Edith Margaret Linser was a truly remarkable woman. Born at the height of the Victorian gold rush to parents of small means, she nonetheless rose to become one of the first women in Australia to be a qualified surgeon. When she graduated, in 1884, she was the only woman in her class, and her unique status was a great hindrance to her future career.
For over a decade, Linser worked as a nurse – the closest that the medical establishment of the day would allow her to come to performing surgery. Edith dealt with this as patiently as she was able, but the strain told on her. Several suitors were rebuffed despite her interest in them, as she felt that she had to give her all to the pursuit of her career if she was ever to be a surgeon.
Matters came to a head in 1885, when she was assisting Dr Beaufort Montgomery Joyce in an operation at St Vincent’s Hospital in East Melbourne. Joyce had arrived in the operating theatre intoxicated, having come directly from a yachting regatta on the bay. When Linser attempted to point out an error he was making, he demanded that she be removed by an orderly. Linser’s patience was exhausted as this point, and she fought off the orderly, pushing him out the door of the operating theatre and wedging it closed behind him. She then laid out Dr Joyce with what one witness described as the finest right cross he’d ever seen, and performed the operation herself.
Although the operation was a success, the controversy that arose from it – largely the work of the vengeful Joyce and his patrician family – effectively ended Linser’s career in medicine. However, Edith Linser was not a woman to be easily discouraged. She relocated beyond the reach of the Melbourne authorities, making a residence for herself on the beach between Mordialloc and Chelsea. Here, she ran a strictly unofficial clinic for local residents, hoping not to draw the attention of the authorities (who seemed perfectly willing to pretend ignorance of her activities).
By the turn of the century, she had become too well-known for the government to ignore. When Federation took place in 1901, one of Prime Minister Edmund Barton’s first priorities in office was shutting down unauthorised clinics – and Linser’s was near the top of his list. However, Linser was tipped off to the upcoming raid by a policeman who was also a grateful former patient. With her characteristic aplomb, she thwarted the authorities by holding a press conference in which she announced her intention to volunteer as a nurse with the Army medical corps then fighting the Boer War.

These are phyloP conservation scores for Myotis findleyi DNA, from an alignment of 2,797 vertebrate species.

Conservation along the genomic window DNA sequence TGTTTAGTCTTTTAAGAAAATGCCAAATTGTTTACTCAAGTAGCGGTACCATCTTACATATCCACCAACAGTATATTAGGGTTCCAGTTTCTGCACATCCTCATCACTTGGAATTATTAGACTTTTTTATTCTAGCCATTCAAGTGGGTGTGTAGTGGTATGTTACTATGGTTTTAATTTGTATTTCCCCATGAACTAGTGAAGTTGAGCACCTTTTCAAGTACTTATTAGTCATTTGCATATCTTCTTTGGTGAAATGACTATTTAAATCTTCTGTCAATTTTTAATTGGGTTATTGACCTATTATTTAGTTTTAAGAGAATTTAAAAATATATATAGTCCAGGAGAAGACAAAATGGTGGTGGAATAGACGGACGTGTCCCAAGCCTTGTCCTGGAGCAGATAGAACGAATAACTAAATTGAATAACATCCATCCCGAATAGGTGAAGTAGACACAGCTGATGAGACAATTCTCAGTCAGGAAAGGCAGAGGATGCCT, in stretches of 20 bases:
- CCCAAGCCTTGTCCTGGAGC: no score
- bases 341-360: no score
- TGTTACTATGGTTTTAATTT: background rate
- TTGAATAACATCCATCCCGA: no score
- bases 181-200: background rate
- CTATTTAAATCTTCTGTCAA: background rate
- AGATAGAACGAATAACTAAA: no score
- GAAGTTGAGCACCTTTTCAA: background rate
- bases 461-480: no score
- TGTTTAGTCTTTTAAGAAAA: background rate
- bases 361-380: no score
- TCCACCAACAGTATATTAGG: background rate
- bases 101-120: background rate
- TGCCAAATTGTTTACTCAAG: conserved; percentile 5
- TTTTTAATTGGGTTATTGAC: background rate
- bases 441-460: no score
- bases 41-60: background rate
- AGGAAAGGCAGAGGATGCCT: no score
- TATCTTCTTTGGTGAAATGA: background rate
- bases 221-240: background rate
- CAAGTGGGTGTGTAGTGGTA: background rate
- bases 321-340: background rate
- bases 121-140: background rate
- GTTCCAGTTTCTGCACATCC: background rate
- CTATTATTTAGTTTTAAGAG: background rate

As she had suspected, the authorities on the ground in South Africa cared more about a doctor’s results than whether or not that doctor wore a brassiere. She was finally able to do the work she had trained for, and she excelled at it. Many soldiers were impressed by her coolness under fire, and even their enemies came to respect her implacable pacifism. Efforts to see her service rewarded with a decoration came to naught, however, as the British High Command refused to give a woman a medal – any medal.
Nonetheless, by the time she returned to Melbourne, Edith Linser was known as the angel of the battlefield, and every newspaper referred to her a Dr Linser. She was feted by the Prime Minister (now Alfred Deakin), but wished for nothing more than to resume her practice in the region she had made her home.
Her death, in 1911, was not marked by any particular ceremony. Prime Minister Andrew Fisher apparently wanted to honour her, but was restricted to giving her a salute from the floor of Parliament. And in his words, the neighbours of Edith Linser at last found a better name for their township than ‘North Chelsea‘ – although had they known Latin better, we might pronounce it differently today. Fisher’s tribute was simple, but profound. He bowed his head in silence for a minute, than spoke three words:
“Vale, Edith. Vale.”
Suburbs near Edithvale: